David R. Greatrix
International Journal of Aerospace Engineering , 2008, DOI: 10.1155/2008/826070
Abstract: A general numerical model based on the Zeldovich-Novozhilov solid-phase energy conservation result for unsteady solid-propellant burning is presented in this paper. Unlike past models, the integrated temperature distribution in the solid phase is utilized directly for estimating instantaneous burning rate (rather than the thermal gradient at the burning surface). The burning model is general in the sense that the model may be incorporated for various propellant burning-rate mechanisms. Given the availability of pressure-related experimental data in the open literature, varying static pressure is the principal mechanism of interest in this study. The example predicted results presented in this paper are to a substantial extent consistent with the corresponding experimental firing response data.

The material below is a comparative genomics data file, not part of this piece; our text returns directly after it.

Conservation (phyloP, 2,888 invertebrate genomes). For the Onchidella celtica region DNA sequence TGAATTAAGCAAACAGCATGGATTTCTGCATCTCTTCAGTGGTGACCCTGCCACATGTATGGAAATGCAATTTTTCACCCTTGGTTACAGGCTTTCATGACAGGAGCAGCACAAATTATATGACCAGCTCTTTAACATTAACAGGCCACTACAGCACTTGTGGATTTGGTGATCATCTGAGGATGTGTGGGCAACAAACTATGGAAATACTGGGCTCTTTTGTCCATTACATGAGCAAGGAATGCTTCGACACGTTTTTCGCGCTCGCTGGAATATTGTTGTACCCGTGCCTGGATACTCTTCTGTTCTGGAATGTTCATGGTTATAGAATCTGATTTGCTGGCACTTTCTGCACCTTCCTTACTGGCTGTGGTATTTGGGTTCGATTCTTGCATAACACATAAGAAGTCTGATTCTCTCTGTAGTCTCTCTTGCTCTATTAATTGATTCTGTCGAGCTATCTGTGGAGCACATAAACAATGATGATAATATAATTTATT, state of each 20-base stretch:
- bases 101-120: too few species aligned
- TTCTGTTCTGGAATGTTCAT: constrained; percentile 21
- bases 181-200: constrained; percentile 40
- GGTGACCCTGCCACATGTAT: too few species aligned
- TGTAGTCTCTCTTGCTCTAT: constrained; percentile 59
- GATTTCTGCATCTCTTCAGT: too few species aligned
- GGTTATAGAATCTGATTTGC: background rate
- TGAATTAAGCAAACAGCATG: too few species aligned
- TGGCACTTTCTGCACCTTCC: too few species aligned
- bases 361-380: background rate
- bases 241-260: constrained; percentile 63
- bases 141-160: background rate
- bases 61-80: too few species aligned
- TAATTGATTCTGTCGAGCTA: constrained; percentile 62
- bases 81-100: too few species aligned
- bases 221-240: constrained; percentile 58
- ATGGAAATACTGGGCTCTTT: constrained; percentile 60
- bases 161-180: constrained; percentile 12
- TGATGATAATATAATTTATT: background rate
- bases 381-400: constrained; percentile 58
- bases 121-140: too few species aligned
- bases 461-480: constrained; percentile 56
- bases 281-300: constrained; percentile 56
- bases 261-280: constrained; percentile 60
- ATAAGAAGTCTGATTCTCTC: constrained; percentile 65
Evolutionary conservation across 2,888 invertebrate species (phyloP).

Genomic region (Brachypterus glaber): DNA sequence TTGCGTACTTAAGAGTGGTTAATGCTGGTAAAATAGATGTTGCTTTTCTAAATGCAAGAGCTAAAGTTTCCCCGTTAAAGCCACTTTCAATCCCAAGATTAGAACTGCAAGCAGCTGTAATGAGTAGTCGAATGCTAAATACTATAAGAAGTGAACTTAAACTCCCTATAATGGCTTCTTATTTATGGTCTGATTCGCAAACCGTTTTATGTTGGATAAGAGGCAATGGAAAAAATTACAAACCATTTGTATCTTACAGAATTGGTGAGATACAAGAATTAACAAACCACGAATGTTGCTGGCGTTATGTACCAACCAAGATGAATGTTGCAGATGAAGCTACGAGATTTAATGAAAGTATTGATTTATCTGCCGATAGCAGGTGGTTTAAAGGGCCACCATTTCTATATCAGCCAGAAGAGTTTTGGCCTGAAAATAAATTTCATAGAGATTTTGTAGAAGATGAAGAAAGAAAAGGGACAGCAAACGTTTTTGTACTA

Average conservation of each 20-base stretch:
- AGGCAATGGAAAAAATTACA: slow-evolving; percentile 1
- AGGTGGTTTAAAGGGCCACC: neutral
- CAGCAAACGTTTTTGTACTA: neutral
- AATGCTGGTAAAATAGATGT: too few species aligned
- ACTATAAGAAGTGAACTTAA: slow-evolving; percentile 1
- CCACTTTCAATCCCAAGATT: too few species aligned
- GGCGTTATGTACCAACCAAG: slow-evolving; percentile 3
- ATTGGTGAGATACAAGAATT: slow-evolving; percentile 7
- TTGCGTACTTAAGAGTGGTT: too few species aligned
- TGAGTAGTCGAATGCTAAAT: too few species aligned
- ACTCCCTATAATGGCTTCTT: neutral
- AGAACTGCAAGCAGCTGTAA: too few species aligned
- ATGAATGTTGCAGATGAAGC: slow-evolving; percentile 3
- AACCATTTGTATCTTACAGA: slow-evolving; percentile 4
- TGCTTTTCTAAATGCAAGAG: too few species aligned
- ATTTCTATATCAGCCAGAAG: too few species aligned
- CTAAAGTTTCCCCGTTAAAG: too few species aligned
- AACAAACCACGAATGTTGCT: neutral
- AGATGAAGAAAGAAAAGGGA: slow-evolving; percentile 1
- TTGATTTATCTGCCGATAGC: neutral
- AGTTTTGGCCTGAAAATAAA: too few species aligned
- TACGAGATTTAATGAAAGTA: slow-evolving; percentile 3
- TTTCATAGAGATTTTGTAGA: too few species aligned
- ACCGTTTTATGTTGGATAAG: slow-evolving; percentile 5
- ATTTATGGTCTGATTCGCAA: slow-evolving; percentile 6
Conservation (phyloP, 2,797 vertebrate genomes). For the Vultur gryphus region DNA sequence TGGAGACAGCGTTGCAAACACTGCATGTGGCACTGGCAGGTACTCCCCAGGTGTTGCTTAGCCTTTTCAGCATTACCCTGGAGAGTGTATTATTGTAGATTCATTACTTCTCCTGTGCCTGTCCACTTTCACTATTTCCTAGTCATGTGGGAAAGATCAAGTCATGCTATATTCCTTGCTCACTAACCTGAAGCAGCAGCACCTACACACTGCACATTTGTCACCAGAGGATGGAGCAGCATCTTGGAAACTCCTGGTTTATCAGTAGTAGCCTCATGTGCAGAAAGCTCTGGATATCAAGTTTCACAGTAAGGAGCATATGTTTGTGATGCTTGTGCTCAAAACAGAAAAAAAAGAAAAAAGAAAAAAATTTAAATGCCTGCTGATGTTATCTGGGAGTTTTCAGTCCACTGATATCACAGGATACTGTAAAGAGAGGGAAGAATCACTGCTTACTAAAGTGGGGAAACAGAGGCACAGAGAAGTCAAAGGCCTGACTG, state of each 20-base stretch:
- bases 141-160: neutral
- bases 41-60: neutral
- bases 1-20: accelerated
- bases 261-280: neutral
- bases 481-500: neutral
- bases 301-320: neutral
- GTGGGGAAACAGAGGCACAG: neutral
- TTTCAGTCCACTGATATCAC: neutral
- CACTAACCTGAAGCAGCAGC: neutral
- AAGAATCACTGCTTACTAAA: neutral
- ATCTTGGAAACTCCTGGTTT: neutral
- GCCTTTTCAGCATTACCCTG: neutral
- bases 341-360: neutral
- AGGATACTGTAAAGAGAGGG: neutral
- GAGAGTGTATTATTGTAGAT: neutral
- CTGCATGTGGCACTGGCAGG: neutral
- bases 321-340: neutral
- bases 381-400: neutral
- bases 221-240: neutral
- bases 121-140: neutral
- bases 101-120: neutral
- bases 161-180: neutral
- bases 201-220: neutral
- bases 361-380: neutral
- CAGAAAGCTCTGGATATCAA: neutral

HIV Neurotoxicity: Potential Therapeutic Interventions
David R. Wallace
Journal of Biomedicine and Biotechnology , 2006, DOI: 10.1155/jbb/2006/65741
Abstract: Individuals suffering from human immunodeficiency virus type 1 (HIV-1) infection suffer from a wide range of neurological deficits. The most pronounced are the motor and cognitive deficits observed in many patients in the latter stages of HIV infection. Gross postmortem inspection shows cortical atrophy and widespread neuronal loss. One of the more debilitating of the HIV-related syndromes is AIDS-related dementia, or HAD. Complete understanding of HIV neurotoxicity has been elusive. Both direct and indirect toxic mechanisms have been implicated in the neurotoxicity of the HIV proteins, Tat and gp120. The glutamatergic system, nitric oxide, calcium, oxidative stress, apoptosis, and microglia have all been implicated in the pathogenesis of HIV-related neuronal degeneration. The aim of this review is to summarize the most recent work and provide an overview to the current theories of HIV-related neurotoxicity and potential avenues of therapeutic interventions to prevent the neuronal loss and motor/cognitive deficits previously described.